2 FIG. 9 shows a sectional view taken along lines 9--9 of FIG. 8.

DETAILED DESCRIPTION In one preferred embodiment a cold-working device 10 has a mandrel 12 which has a uniform diameter 14 throughout much of its length. The mandrel also has an enlarged diameter at 16 with a gradually tapered length 18 extending between the uniform diameter and the enlarged diameter and a more rapidly tapered length 20 extending from the enlarged diameter to one end of the mandrel. The other end of the mandrel is threaded at 22 for engagement in a coupling 24. The coupling is connected to a source of power not shown for imparting reciprocating movement to the mandrel.

A sleeve 26, shaped to fit around the uniform diameter section 14 of the mandrel 12 is made up of a plurality of longitudinally extending strips. These strips, preferably of a square fully hardened spring steel material, are fastened around the periphery at one end to ring 28. In this embodiment the strips are individually welded 30 to the ring. This provides positioning and restraint to one end of the sleeve. A larger sleeve 32 with projection 34 extending radially inward provides a pcripheral constraining contact with sleeve 26. This contact may be at various places along the length of sleeve 26 as the larger sleeve is slideably mounted over an annular support section 36. This support section has seat 38, for one end of a spring 40 the other end of which rests against projection 42 on the large sleeve 32. This large sleeve is therefore free to move reciprocally against the action of the spring and has its outward travel limited by contact of its outward projection 42 with an inwardly extending projection 44 of cap 46.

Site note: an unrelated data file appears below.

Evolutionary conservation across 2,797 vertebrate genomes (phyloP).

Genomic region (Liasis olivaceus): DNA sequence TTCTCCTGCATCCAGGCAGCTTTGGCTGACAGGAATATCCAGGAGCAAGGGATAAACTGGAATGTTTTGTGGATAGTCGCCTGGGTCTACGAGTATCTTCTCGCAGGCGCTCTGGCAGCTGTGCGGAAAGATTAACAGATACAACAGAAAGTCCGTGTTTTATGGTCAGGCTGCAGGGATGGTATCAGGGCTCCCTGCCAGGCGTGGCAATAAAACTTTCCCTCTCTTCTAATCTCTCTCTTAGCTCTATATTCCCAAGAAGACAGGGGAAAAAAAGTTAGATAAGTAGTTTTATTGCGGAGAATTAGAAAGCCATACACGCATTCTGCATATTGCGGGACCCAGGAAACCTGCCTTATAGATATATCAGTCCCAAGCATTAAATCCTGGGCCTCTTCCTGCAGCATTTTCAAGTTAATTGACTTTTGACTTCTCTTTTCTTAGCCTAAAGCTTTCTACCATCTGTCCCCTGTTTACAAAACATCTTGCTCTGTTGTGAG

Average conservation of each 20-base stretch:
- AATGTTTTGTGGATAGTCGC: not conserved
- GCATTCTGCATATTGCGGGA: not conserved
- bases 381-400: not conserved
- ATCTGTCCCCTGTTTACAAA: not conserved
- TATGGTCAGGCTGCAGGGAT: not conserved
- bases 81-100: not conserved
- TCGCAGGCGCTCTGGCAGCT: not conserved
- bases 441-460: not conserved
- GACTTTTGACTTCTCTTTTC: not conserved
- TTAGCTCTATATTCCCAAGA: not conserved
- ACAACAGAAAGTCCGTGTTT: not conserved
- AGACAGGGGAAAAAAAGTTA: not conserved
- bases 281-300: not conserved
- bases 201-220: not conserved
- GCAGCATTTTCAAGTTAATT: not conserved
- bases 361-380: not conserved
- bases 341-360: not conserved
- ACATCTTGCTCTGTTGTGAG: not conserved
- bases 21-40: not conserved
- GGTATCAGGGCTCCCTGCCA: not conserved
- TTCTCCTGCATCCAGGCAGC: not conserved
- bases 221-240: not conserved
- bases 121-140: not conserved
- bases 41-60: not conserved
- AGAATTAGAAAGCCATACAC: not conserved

The inside diameter 48 of annular support section 36 is large enough to permit radially extending movement of sleeve 26. The larger sleeve 32 is split at 50 part way through at several places around its periphery with the slits extending from the end 52 to the projection 42 to allow for radially extending movement. Circular slot 54 holds flexible 0-ring 56 which acts to resiliently compress the extended movement. The ring 28 is held in alignment between annular support section 36 and cylindrical structure 58.